The UK government has announced upcoming changes to the IHS fees and application fees. The timing of those changes has not yet been confirmed, more information to follow in due course. Those looking to submit an application for a UK visa should consider doing it sooner rather than later. Some of the increases are substantial, please see below for more information.

Summary of the Main Changes

IHS Fee Increase:

  • Standard rate for Immigration Health Surcharge (IHS) is due to increase from £624 to £1,035 per year for workers and family members staying for six months or more.
  • Students, children, and youth mobility visa holders will see their IHS rate increase from £470 to £776 per year.

Application Fee Increase:

  • Work and visit visas will rise by 15%.
  • Student visas, certificates of sponsorship, settlement applications, citizenship, entry clearance, and leave to remain applications will increase by at least 20%.
  • Settlement (ILR) applications (this includes Skilled Worker ILR, Spouse ILR and ILR on 10-Year Long Residence) will cost at least £2,885 per person.

Abolition and Simplifications:

  • Biometric enrolment fee of £19.20 will be abolished.
  • Transfer of conditions fee of £161 will be abolished.
  • Fees will no longer be charged for amending details on physical documents such as name, sex marker, nationality, and photograph.
  • Fees will be abolished for like-for-like replacement of a biometric residence permit (BRP) when the document has expired.

IHS Fee Increase in 2023/2024

The Immigration Health Surcharge (IHS) will undergo a fee increase, impacting the cost of an immigration application for migrants and their family members in the United Kingdom. The government stated that the purpose of this fee hike is to generate additional revenue for the government and to fund pay rises for healthcare professionals.

Under the new fee structure, the standard rate for the IHS will rise significantly from £624 to £1,035 per year for workers and family members staying in the UK for a period of six months or more. This increase applies to both migrants and British citizens who are sponsoring their family members. Similarly, students, children, and youth mobility visa holders will experience a notable fee increase, with their IHS rate going up from £470 to £776 per year.

The decision to raise the IHS fees has attracted attention and controversy. The minister responsible for the measure explicitly stated that this fee increase would directly fund the previously announced pay rise for doctors. By raising the IHS rates, the government aims to ensure that healthcare professionals receive better remuneration while also providing financial support for the healthcare system as a whole.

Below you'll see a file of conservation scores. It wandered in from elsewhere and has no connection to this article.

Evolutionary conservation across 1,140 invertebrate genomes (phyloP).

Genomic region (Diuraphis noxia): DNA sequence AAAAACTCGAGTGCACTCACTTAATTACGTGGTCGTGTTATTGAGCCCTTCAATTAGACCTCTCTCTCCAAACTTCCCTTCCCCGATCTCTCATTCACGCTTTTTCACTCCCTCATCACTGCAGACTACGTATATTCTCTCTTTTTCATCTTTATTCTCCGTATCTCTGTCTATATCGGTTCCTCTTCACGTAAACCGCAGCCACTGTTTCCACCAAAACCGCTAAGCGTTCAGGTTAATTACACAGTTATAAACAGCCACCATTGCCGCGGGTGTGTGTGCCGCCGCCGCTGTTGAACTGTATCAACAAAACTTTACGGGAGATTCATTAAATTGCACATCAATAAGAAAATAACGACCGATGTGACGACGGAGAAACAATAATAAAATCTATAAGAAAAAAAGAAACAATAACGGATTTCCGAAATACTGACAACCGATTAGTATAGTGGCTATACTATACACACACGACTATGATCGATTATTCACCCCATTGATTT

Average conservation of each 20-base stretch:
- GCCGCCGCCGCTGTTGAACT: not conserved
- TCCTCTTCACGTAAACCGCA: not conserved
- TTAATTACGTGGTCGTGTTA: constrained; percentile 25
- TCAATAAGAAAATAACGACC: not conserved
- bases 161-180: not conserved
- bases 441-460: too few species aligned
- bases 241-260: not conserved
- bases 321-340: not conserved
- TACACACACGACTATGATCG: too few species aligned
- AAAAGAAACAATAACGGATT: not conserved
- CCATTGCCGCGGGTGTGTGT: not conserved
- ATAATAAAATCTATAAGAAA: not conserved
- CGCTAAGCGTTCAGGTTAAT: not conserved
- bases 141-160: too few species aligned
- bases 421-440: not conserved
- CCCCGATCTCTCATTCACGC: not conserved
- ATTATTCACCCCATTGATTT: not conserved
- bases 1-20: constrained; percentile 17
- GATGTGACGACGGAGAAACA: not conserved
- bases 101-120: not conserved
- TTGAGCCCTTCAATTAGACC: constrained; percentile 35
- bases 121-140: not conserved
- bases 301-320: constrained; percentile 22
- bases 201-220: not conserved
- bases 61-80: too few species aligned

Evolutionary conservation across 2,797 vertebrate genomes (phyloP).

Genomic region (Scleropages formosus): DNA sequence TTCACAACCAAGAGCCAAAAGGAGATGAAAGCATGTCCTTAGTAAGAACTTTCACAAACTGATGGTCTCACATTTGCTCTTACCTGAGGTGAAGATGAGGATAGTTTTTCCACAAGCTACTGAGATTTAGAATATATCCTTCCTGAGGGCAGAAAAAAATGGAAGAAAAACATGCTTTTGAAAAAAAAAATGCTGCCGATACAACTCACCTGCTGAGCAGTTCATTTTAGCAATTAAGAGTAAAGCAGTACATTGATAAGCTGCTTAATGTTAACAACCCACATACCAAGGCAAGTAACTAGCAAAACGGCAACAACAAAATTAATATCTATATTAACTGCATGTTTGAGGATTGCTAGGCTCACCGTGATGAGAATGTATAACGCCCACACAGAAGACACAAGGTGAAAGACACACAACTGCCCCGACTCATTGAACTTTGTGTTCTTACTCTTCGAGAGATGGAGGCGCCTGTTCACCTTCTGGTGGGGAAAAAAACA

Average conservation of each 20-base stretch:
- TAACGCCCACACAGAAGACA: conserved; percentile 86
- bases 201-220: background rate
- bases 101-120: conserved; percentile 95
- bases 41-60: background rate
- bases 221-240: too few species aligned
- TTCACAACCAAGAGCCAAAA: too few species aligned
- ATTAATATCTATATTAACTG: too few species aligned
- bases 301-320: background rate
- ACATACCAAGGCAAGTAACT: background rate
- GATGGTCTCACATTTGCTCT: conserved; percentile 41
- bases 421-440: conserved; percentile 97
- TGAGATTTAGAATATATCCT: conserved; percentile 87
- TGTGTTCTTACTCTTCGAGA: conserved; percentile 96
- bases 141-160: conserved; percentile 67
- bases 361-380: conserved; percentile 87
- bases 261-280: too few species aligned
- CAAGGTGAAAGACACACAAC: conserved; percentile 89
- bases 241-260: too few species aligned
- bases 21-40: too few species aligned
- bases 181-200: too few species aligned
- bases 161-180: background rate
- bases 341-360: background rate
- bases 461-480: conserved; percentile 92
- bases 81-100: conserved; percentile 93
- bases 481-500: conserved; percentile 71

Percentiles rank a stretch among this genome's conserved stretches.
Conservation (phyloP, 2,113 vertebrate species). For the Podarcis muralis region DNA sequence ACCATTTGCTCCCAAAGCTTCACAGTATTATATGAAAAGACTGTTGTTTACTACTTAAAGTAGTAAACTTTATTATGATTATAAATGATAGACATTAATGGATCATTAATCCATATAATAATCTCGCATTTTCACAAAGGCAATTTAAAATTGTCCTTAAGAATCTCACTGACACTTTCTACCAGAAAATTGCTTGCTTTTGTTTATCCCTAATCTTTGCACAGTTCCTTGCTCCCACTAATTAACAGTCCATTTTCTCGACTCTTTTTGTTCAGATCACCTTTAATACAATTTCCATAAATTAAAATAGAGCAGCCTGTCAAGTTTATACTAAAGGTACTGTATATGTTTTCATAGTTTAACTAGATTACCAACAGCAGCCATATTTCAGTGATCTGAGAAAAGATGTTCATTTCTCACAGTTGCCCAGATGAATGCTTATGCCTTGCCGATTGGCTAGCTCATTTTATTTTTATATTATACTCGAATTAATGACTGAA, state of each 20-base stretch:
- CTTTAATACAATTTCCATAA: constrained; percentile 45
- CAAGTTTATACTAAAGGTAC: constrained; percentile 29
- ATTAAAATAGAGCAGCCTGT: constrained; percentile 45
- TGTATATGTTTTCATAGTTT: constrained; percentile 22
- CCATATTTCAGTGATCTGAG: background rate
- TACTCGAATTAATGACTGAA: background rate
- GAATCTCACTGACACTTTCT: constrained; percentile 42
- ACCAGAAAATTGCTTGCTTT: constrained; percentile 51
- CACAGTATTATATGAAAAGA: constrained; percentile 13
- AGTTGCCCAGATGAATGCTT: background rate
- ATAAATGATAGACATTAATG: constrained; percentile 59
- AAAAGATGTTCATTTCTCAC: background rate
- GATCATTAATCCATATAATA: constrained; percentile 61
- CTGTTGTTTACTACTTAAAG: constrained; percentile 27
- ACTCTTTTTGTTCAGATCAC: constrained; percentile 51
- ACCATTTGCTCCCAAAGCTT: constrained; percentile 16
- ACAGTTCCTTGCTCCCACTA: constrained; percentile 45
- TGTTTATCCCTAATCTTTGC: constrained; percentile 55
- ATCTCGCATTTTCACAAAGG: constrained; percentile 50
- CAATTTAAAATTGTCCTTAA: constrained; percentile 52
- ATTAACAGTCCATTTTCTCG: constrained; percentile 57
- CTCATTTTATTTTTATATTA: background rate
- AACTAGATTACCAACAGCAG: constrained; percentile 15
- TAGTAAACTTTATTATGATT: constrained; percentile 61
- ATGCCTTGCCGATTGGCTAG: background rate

The timing of the increase has not yet been confirmed. We expect more information to follow in the coming weeks. Considering the scale of the increase, one would expect a lengthy notice to applicants before the changes are introduced.

Application Fees Increase

In addition to the Immigration Health Surcharge (IHS) fee increase, the government has announced significant hikes in various immigration and nationality application fees. These fee adjustments cover a wide range of visa types and application processes, affecting individuals seeking work permits, visitor visas, student visas, settlement applications, citizenship, entry clearance, and leave to remain.

The fee increase for work and visit visas is set at 15%, while other types of applications will experience a more substantial rise of at least 20%. For example, settlement applications, which grant individuals the right to reside in the UK permanently, will now come with a minimum cost of £2,885 per person. This significant fee surge will undoubtedly place a considerable financial burden on those going through the settlement process, particularly for families or individuals with multiple dependents. The settlement fees are paid per applicant when the application is submitted.

While the increased fees pose challenges for migrants and their families, the government has introduced certain fee simplifications and abolished specific charges to mitigate the impact. As part of these changes, the government will eliminate the £19.20 fee for biometric enrolment and the £161 charge for the transfer of conditions. Furthermore, fees will no longer be applicable for amending details on physical documents, such as name, sex marker, nationality, and photographs. Another positive change is the abolition of fees for like-for-like replacement of a biometric residence permit when the document has expired, benefitting individuals with indefinite leave to remain.

However, despite these fee simplifications, the overall increase in application costs is likely to significantly impact migrants, their families, and organisations that sponsor workers from overseas. The additional financial burden imposed by the fee increases, coupled with potential expenses for additional Home Office services and legal representation, will make the immigration process considerably more expensive and may further exacerbate existing challenges faced by migrants and their families.

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